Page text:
Aircraft noise: an emerging environmental issue

Aircraft noise: an emerging environmental issue
Prof. Umberto Iemma from the University Of Roma 3 is a key partner of ANIMA. He also leads AERIALIST, a sister project

Aircraft noise: an emerging environmental issue

September 28, 2018

The noise produced by civil aircraft can cause big problems for citizens because these noise emissions feature complex spectrum-related characteristics, which make it hard for us to get used to them. People living close to airports (which are currently experiencing a local boom, owing to the commercial strategy of low-cost flights) perceive these noises like a real nuisance and the number of people suffering from different types of problems caused by aircraft noise is on the rise.

The European Union is addressing the issue, with an integrated programme of measures that involves considerable investments in scientific and technological research, which is arousing great interest around the world. The Aeronautical Engineering research group at the Engineering Department of Roma Tre University actively takes part in the programme, participating in many research projects. It is partner, among others, of three projects funded under the Horizon 2020 research and innovation programme that deals with the aircraft noise problem from different, but complementary, standpoints: ANIMA (Aviation Noise Impact Management through Novel Approaches, no. 769627), ARTEM (Aircraft noise Reduction Technologies and related Environmental Impact, no. 769350) and AERIALIST (AdvancEd aicRaft-noIse-AlLeviation devIceS using metamaterials, no.723367).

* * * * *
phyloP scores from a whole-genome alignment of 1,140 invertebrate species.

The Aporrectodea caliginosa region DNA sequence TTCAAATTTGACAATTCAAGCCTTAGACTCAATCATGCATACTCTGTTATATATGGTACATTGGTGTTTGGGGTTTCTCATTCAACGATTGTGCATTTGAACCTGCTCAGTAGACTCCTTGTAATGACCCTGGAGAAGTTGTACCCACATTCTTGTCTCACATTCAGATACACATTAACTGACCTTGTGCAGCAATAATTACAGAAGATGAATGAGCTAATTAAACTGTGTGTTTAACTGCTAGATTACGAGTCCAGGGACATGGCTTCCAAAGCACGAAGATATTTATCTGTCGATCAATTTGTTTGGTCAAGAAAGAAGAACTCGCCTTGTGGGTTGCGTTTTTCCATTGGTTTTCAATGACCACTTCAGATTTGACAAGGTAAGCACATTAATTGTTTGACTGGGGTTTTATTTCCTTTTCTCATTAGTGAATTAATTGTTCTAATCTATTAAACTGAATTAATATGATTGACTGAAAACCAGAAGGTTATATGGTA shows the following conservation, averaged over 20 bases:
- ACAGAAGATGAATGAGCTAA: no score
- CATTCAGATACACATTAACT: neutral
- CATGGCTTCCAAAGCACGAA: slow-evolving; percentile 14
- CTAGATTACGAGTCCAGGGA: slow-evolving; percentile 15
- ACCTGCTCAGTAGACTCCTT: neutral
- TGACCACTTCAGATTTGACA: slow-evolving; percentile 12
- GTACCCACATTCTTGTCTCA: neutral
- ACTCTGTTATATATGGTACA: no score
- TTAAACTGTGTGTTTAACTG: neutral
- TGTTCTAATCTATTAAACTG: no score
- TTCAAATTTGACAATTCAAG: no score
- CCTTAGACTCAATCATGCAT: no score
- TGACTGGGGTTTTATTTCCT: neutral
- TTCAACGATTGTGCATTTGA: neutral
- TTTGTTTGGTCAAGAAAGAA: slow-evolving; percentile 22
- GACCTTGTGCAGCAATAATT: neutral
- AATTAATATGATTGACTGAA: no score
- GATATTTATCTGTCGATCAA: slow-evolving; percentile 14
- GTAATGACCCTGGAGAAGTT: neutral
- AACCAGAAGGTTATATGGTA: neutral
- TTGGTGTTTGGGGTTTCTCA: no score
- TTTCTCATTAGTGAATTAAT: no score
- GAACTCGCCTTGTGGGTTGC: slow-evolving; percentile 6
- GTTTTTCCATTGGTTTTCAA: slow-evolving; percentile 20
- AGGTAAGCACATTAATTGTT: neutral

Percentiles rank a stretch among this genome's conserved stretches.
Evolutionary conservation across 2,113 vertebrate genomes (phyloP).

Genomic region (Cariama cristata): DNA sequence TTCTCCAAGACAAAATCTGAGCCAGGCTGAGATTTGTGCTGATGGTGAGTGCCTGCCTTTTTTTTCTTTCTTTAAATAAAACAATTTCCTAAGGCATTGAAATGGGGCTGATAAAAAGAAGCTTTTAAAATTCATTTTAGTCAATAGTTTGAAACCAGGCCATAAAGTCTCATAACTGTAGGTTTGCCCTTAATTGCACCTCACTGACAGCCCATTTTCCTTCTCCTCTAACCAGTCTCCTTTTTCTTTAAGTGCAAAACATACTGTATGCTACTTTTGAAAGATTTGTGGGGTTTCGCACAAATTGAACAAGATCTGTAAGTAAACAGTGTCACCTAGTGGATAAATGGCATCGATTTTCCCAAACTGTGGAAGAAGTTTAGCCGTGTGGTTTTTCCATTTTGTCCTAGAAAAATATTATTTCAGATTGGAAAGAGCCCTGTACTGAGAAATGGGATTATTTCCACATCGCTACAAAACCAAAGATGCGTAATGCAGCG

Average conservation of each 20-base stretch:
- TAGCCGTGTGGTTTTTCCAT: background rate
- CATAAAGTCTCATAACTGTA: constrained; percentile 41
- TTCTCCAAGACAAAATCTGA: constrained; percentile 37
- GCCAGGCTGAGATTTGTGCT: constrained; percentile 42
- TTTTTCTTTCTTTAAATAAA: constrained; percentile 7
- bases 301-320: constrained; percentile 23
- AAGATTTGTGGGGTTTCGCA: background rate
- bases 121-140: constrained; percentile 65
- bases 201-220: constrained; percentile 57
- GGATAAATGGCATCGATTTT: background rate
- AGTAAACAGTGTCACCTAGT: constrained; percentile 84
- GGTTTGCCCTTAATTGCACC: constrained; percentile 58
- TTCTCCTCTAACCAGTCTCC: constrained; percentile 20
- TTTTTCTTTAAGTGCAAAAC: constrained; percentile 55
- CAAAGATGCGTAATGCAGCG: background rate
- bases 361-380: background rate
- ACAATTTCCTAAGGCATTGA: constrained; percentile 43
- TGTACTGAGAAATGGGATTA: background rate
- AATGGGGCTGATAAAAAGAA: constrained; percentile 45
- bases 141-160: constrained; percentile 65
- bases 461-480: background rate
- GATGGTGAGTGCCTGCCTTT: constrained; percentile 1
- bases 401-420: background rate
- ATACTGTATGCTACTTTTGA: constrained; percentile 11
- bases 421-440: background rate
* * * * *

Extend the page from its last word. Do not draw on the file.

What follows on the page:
“ANIMA is the one that aims at improving the quality of life of communities living in proximity of airports by mitigating the impact of perceived noise in psycho-acoustic terms, while ARTEM focuses on the integration of highly innovative technologies on aircraft, to be implemented from now to 2050. AERIALIST is a fundamental research project and focuses on the use of metamaterials for the development of highly innovative technologies that can reduce noise radiation,” says Professor Umberto Iemma, responsible of the projects for Roma Tre. “We act as liaising agents between the field of project design/technological development and the field that assesses the impact on citizens and devise sustainable air transport solutions.

ANIMA includes an ambitious project: creating planning tools that take into account the perceptive aspects of the individual citizen, which may also be used by non-specialists. It is, therefore, necessary to consider the entire stakeholder chain, involving politicians, land planning authorities, airports’ management and airlines. The first two projects both feature a broad partnership: 22 partners for ANIMA and 24 for ARTEM, for a budget of € 7.5 million each. A smaller group, coordinated by Roma Tre, is working on AERIALIST. It is a fundamental research project that attempts to adopt a concept that is relatively consolidated in environmental acoustics to the sphere of aeronautics. It comprises all the validation activities a researcher could possibly want: from theoretical development to the actual manufacturing of the materials and the final tests in the wind tunnel”.

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